Concurrent Radiotherapy Plus Chemotherapy Ups Survival in Advanced Head and Neck Cancer

February 1, 2002

CHICAGO-Radio- and chemotherapy delivered concurrently produced greater overall and disease-free survival than radiotherapy alone in RTOG 9703, a phase II randomized trial of patients with advanced squamous cell carcinoma of the head and neck. The RTOG 9703 trial compared three treatment approaches using different chemotherapeutic agents, integration strategies, and timing sequences against the results of clinical studies involving radiotherapy alone.

CHICAGO—Radio- and chemotherapy delivered concurrently produced greater overall and disease-free survival than radiotherapy alone in RTOG 9703, a phase II randomized trial of patients with advanced squamous cell carcinoma of the head and neck. The RTOG 9703 trial compared three treatment approaches using different chemotherapeutic agents, integration strategies, and timing sequences against the results of clinical studies involving radiotherapy alone.

Concurrent combined radio- and chemotherapy achieved overall median 2-year survival rates of 60% to 70%, Adam Garden, MD, reported at the Second International Chicago Symposium on Malignancies of the Chest and Head & Neck.

"What is most striking is that 2-year survival, particularly in two arms of the study, is better than 1-year survival with radiotherapy alone," said Dr. Garden, associate professor of radiation oncology, M.D. Anderson Cancer Center. "Concurrent radio- and chemotherapy produced at least a 50% reduction in death rates, compared with historical controls from the 1970s, and disease-free survival ranging from 34% to 50% at 2 years."

The regimens also had acceptable toxicities. Dr. Garden said that three episodes of grade 5 toxicities secondary to treatment and sepsis occurred in one arm of the study. Grade 4 toxicities occurred at a rate of about 30% in all treatment arms, compared with 8% in previous studies of aggressive radiotherapy alone.

"The RTOG trial has shown in a randomized phase II effort that intensive therapy can be given and given safely," concurred Merrill S. Kies, MD, professor of thoracic/head and neck medical oncology, M.D. Anderson Cancer Center.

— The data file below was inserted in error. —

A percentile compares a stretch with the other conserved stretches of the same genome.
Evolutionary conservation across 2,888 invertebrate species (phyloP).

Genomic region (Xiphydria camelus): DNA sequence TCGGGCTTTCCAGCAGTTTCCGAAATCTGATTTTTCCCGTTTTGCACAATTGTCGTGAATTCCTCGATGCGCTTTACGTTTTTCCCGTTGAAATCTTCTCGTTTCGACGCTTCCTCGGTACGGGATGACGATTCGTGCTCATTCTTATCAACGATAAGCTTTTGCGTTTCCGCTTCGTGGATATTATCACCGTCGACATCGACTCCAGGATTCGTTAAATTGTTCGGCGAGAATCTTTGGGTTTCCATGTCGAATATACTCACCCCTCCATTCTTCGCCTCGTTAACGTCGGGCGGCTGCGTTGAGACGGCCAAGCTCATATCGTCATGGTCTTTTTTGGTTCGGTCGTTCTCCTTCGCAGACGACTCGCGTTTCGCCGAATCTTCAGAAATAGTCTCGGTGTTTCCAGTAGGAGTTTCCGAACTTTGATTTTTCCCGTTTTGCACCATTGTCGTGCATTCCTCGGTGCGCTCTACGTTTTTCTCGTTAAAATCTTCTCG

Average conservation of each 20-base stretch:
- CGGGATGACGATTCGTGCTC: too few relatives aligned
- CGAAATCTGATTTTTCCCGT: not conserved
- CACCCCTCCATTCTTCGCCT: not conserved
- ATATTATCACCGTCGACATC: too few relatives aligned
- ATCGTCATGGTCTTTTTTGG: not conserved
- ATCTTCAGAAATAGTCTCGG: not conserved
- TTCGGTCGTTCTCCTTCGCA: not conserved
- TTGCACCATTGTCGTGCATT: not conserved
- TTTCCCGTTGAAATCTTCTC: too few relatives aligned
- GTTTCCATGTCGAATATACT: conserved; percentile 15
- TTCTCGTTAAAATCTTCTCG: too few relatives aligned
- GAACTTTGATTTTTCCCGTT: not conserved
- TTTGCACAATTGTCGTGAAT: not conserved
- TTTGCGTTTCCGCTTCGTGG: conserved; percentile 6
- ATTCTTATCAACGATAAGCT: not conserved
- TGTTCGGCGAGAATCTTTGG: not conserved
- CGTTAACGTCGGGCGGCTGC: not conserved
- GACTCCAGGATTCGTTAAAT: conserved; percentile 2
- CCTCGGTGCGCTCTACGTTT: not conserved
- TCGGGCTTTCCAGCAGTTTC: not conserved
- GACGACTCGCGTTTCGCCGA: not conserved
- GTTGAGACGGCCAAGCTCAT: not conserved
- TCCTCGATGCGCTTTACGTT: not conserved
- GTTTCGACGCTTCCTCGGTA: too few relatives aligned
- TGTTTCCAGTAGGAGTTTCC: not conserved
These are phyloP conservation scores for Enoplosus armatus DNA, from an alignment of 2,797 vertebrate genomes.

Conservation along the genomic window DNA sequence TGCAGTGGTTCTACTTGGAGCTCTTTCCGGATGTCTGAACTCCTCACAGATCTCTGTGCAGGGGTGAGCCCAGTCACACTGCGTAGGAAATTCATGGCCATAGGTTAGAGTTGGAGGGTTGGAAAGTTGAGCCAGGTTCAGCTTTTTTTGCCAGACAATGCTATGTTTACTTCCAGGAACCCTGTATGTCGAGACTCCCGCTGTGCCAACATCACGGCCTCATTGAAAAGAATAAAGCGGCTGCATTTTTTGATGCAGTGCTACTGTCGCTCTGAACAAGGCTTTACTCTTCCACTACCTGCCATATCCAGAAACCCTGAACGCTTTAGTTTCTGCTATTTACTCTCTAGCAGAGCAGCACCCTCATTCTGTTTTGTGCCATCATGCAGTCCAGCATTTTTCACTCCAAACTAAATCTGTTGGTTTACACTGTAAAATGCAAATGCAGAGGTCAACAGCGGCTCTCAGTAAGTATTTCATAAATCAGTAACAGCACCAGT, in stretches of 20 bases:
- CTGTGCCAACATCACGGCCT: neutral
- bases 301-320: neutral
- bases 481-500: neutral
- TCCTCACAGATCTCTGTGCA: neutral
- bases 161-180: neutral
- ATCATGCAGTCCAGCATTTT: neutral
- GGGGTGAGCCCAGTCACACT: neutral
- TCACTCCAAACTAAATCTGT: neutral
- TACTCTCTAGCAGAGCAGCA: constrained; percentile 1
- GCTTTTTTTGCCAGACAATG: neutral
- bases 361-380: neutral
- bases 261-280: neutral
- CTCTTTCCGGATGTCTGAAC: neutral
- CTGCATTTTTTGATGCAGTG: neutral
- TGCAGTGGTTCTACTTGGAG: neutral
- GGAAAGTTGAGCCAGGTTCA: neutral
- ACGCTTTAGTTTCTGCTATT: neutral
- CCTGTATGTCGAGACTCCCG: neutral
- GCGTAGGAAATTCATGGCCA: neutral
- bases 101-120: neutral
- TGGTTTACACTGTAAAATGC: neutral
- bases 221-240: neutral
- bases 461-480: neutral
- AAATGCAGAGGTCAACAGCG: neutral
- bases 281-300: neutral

Study Protocol

RTOG 9703 analyzed 227 patients out of a total enrollment of 241 patients with stage III or IV M0 squamous cell carcinoma of the oral cavity, oropharynx, or hypopharynx. Patients were randomized to one of three arms. In the first arm, patients received 70 Gy of radiation therapy for 7 weeks and cisplatin (Platinol) 10 mg/mg² and fluorouracil (5-FU) 400 mg/m² daily for the last 10 days of the treatment course. Patients in the second arm received 70 Gy of radiation therapy on an alternate-week basis for a total of 13 weeks as well as hydroxyurea (Hydrea) 1 g twice daily and 5-FU 800 mg/m² every day. In the third arm, patients received 70 Gy of radiation therapy for 7 weeks with cisplatin 20 mg/m² and paclitaxel (Taxol) 30 mg/m² every week.

Median 1- and 2-year survival rates and toxicities were compared with survival and safety data compiled in the RTOG database from trials involving radiotherapy alone, with or without a sensitizer, and RTOG 8117, in which patients received 70 Gy of radiotherapy plus 100 mg/m² cisplatin on weeks 1, 4, and 7.

Study Results

Median 1-year survival rates in RTOG 9703 were 71% for patients in the first arm of the study, 88% for patients in the second arm, and 80% for patients in the third arm. Median 2-year survival rates were 59%, 70%, and 70% for the three arms, respectively. In contrast, median survival rates for patients in the RTOG head and neck cancer database who received radiotherapy alone were 59% at 1 year and 35% at 2 years. Median 1- and 2-year survival rates were 58% and 46%, respectively, in RTOG 8117.

Locoregional failure was the most dominant form of treatment failure, occurring in 30% to 43% of patients; distant metastases were found in 20%.

Dr. Garden stated that phase III trials are being mounted to investigate several issues related to findings from RTOG 9703, including use of chemotherapy intensification (two chemotherapy agents vs one agent) or radiotherapy intensification (standard fractionation vs altered fractionation) when delivering concurrent chemoradiotherapy, as well as newer agents that may not only improve curability but also prove to be less toxic.